One of the most evident places we can see a definitive choice in our divide is when and  where we make significant and life altering decisions. An analysis of data from the U.S. Census shows that the most mobile Americans are those in their twenties into their thirties. This is  a time of significant change for many Americans as they strike out on their own for the first time and begin to have life altering experiences personally and professionally as they seek their version of the American Dream.

Within this group we can explore the decisions of college educated Americans as they enter and exit  four-year institutions. It certainly cannot be understated that college is not a viable option for many Americans, but according to the U.S. Department of Education, it is a pathway to expanded opportunities and gives many students a choice on how they will pursue the American Dream; something that reveals how preferences and views can motivate a graduate’s decision making process once they obtain their degree.

It is worth noting that the vast majority of Americans plan on owning a home at some point in their lives- something that many currently consider part of the American Dream. This trend is even more true among those with college education. Nearly 90% of respondents from a recent Apartment List survey said they expect to own a home in the future. However across education levels we observed an increase in expectation of homeownership with more education. This demonstrates that our concept of educational attainment is tied to economic opportunity, but how we prioritize what that means is something that can impact our preferences and drive us to make decisions that can geographically separate us. This is when our political inclinations- whether liberal or conservative can begin to impact our actions that ultimately determine the communities in which we settle.

While students of all political affiliations attend a wide variety of places to study, two recent studies ranked the “The 25 most conservative colleges in America,” and “The 25 most liberal colleges in America.” Although not perfect, this is a way to estimate the political backgrounds and preferences of students. A student entering college is likely to make a decision that is at least partially informed by the reputation and social environment that a campus creates for its students. The results of the rankings come with little surprise as many of the schools ranked on the conservative list are located across the south and in Utah and many of the liberal schools are located in the northeast or on the west coast.

Tracking where these schools draw their study bodies from and following where their alumni go reveals even more about the preferences of liberal versus conservative minded individuals as they choose where to start their careers and lives after college in pursuit of the American Dream.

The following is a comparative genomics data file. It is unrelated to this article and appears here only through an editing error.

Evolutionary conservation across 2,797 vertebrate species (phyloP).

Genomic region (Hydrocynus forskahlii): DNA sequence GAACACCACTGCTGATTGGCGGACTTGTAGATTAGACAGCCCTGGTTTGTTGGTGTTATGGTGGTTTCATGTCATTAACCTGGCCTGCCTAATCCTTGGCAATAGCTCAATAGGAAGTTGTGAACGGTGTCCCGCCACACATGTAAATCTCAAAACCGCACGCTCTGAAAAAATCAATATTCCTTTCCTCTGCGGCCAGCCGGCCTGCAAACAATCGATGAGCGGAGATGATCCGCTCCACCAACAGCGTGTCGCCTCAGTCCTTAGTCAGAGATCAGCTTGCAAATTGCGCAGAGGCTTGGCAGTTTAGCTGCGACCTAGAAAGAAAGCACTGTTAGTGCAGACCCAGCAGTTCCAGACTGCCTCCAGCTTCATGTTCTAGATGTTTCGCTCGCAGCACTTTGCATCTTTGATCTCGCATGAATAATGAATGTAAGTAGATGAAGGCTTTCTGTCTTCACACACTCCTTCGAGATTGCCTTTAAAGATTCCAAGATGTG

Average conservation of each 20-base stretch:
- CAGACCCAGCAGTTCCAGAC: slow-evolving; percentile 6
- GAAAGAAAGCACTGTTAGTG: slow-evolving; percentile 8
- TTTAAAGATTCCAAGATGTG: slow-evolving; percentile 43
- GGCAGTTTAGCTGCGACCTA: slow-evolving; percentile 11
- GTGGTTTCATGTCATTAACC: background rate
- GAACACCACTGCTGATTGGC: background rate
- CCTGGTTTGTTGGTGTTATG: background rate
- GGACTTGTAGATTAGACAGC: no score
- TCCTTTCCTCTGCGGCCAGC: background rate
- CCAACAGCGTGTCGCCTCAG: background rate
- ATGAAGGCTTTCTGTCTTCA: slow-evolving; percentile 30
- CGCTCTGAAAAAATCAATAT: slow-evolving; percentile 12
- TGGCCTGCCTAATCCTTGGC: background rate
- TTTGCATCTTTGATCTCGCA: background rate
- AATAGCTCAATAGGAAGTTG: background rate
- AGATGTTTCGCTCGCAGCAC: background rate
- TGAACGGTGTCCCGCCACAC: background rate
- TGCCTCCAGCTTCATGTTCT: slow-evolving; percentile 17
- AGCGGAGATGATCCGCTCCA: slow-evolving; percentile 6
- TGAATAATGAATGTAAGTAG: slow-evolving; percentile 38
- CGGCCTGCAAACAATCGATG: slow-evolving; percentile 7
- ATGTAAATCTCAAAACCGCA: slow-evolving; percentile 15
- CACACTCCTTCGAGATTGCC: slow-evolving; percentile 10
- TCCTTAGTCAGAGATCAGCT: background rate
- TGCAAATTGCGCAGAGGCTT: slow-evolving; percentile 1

Clear patterns emerge as to where these graduates come from. At the most conservative schools, patterns emerge that students come from the south while their liberal counterparts come from both coasts. Ironically, neither side draws heavily from the Midwest with exception of Northwestern University and Kenyon College which are both ranked in the top 25 of liberal colleges and located in the Midwest.

These findings are relatively intuitive- as the median college student will likely go less than 100 miles away from home. But students armed with a college degree have been proven to be significantly more geographically mobile than their counterparts without a college degree and are overall more likely to search for a job in multiple cities. So when it comes to mobility, these graduates have a significant amount of choice as to where they move, regardless of political preference.

For many reasons, some college graduates will “boomerang” and move back home with their parents but a 2016 study found that only 10 percent of millennials who had completed at least a bachelor’s degree lived at home. This understanding makes it important to know where these graduates are going and perhaps more imperative to understanding their choice is becoming familiar with the characteristics of places where they are going.

Several key data points reveal how the mobility preference of liberal versus conservative college graduates can indicate trends in how people connect to the American Dream and how that contributes to political polarization.

  • A 2018 Apartment List Survey found differences in millennials who planned on purchasing a home and found that those that were on the left of the political spectrum were less likely to plan on purchasing a home, compared to those further to the right on the political spectrum.

  • Conservative college graduates move to the top 70 metro areas at lower rates than their liberal counterparts. Our analysis found that on average 64.3 percent of graduates from conservative schools moved to top 70 metro areas while 81.8 percent of graduates of liberal schools went to top 70 metros.